The Pence Fence

The Pence Fence

By Rabbi Yoel Schonfeld

 For the last month or so, America has been treated to a new headline daily with the latest update of who has been charged with some terrible abuse. Will it be a politician? A journalist? A Hollywood mogul? A comedian? A TV news host? A symphonic conductor? The guy next door? Stay tuned and tomorrow will surely bring you another surprise.

And what is the country’s reaction? You’re charged; you’re fired! No due process. No questions asked. The axe gets re-sharpened routinely as celebrated heads go rolling every day. It is understandable that people – both men and women – who behave with utter disrespect for those in their environs, should not be allowed to continue to work where they have been. It is also understandable that society needs to take a strong stand against promiscuous behavior, especially when the behavior is not consensual.

As with the crazed mass shootings plaguing our country, there is no attempt to deal with the root causes of the problem. Just cut the snake’s head off, with no effort to determine how the snake got there. Violence, gore, and sensuality are celebrated in our society to the point where, in the entertainment world, “anything goes” is the order of the day. Anyone who condemns sodomite behavior is consigned to the Neanderthal era by the leftist elite.

Just cut the snake’s head off, with no effort to determine how the snake got there

This, of course, is followed by the feigned expressions of shock and outrage: “How could this happen?” or “This behavior is outrageous!” Isn’t that something? Since the end of the 1960s, society has been hell-bent on tearing down one barrier against deviance after the other, be it in the form of violence or promiscuity. Then we are supposed to be shocked when people actually become violent or promiscuous.

Vice President Mike Pence, one of the finest human beings to hold public office, has been excoriated by the media and the entertainment world alike. (Remember the treatment he received by the Hamilton cast?) Not too long ago, he stated that he would not take a woman out to dinner unless he was accompanied by his wife. Wow! The torrent of mockery, derision, and various accusations of one kind or another came pouring down on him. Why? Because he dared to declare that his loyalty to his wife must remain unquestioned, while he is aware of man’s failings with temptation. How awful of him. Do you think we will read headlines about Mike Pence being vulgar? I doubt it.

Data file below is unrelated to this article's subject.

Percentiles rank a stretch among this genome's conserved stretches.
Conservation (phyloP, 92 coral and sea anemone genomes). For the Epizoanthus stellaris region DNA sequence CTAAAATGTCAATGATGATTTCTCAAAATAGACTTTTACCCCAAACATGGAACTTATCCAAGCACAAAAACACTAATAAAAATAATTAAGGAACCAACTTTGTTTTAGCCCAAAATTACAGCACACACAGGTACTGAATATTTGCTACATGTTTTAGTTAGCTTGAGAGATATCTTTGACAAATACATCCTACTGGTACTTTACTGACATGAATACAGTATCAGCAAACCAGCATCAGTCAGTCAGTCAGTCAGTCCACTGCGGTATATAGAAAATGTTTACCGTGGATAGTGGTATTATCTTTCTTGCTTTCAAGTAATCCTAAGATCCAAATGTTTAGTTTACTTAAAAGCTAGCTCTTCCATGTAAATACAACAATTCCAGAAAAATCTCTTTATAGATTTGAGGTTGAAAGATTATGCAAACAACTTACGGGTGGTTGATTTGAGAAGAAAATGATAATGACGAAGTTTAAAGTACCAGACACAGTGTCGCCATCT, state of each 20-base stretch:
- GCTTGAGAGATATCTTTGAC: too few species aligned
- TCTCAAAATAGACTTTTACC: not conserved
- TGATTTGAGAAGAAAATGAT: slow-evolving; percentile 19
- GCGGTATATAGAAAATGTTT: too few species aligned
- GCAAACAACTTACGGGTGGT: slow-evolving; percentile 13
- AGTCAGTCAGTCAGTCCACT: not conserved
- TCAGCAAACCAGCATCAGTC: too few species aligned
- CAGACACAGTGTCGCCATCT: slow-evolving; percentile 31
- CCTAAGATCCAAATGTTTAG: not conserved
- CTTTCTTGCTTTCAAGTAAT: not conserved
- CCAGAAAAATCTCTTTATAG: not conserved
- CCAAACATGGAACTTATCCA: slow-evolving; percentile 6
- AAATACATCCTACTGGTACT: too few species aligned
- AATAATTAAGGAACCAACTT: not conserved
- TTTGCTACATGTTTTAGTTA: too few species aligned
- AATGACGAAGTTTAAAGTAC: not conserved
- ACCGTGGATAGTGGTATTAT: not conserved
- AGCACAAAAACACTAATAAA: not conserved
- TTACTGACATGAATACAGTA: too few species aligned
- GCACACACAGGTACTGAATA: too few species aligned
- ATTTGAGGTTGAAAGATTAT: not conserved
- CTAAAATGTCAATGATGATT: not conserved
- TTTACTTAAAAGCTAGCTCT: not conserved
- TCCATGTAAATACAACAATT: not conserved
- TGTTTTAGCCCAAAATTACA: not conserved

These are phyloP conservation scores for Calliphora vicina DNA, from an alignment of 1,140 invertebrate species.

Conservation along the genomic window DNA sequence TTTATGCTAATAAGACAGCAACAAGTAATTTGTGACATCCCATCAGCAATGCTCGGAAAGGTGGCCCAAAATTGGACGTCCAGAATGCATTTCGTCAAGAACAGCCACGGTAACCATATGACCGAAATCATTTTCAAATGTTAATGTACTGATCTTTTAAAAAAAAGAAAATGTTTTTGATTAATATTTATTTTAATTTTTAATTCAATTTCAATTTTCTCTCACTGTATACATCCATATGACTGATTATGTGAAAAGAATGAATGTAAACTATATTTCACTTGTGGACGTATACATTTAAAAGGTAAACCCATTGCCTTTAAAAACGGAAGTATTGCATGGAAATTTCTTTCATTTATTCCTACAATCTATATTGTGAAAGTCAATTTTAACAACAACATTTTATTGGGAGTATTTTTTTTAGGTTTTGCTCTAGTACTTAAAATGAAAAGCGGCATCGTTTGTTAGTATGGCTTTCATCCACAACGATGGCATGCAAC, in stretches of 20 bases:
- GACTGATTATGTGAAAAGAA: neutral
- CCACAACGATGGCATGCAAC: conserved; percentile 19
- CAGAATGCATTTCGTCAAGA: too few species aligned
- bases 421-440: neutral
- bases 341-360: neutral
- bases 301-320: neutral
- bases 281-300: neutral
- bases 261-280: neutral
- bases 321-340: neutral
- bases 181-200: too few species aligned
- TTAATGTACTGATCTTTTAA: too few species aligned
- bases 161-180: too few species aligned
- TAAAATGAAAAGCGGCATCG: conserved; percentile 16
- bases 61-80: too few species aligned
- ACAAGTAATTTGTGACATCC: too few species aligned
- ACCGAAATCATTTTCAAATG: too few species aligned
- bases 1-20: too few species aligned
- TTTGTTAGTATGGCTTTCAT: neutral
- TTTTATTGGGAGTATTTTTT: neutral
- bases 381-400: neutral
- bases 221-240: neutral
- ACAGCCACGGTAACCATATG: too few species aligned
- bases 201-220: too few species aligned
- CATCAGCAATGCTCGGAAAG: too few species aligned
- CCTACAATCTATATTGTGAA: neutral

The Chazal, fully understanding man’s flawed tendencies in this area, made various protective g’darim, or “fences.” In fact, Naomi let Ruth know that if Ruth wants to consider joining the Jewish People as a convert, she must be made aware that we have some tough rules to live by. Among the first things mentioned is the law of yichud: not being in seclusion with a woman whose intimacy is prohibited (Talmud, Y’vamos 47b). There are laws of n’giah (of prohibited physical contact between the sexes). There are laws of kol ishah (of not being entertained by the singing voice of a female that could lead to improper thoughts). Some of these laws may seem a bit harsh, maybe a bit archaic to some. But guess what? They work.

I recall years back that I was very friendly with a fellow in yeshivah known as Zeke (Yechezkel) who was a few years older than me, and he was a highly intelligent and independent thinker. Today he is a researcher for a major Jewish publishing house. One Purim, my wife and I were invited to his house for the s’udah. There was another couple invited, as well, that was friendly with us. The woman’s name was Chayah Goldstein (last name fictitious). Zeke would constantly refer to Chayah as Mrs. Goldstein. “Zeke,” I said, half jokingly, “I didn’t know you were so frum that you need to call her by her last name.” I will never forget Zeke’s response: “Wrong; it’s because I’m not so frum that I need to call her by her last name!” Point delivered.

When I served as a rav on Staten Island, a married man in the community who worked in Midtown Manhattan would innocently offer a married woman a lift home to Staten Island on a regular basis. The story, as you might imagine, did not end well, and ended up with both couples divorcing.

Mike Pence is correct to build a fence. The Chazal were, of course, correct to build their fences. The rest of the world, which breaches those fences on a daily basis, is left to scratch their heads and wonder how the demons got through.


Rabbi Yoel Schonfeld is the Rabbi of the Young Israel of Kew Gardens Hills, former President of the Vaad Harabonim of Queens, and the Rabbinic Consultant for the Queens Jewish Link.

 

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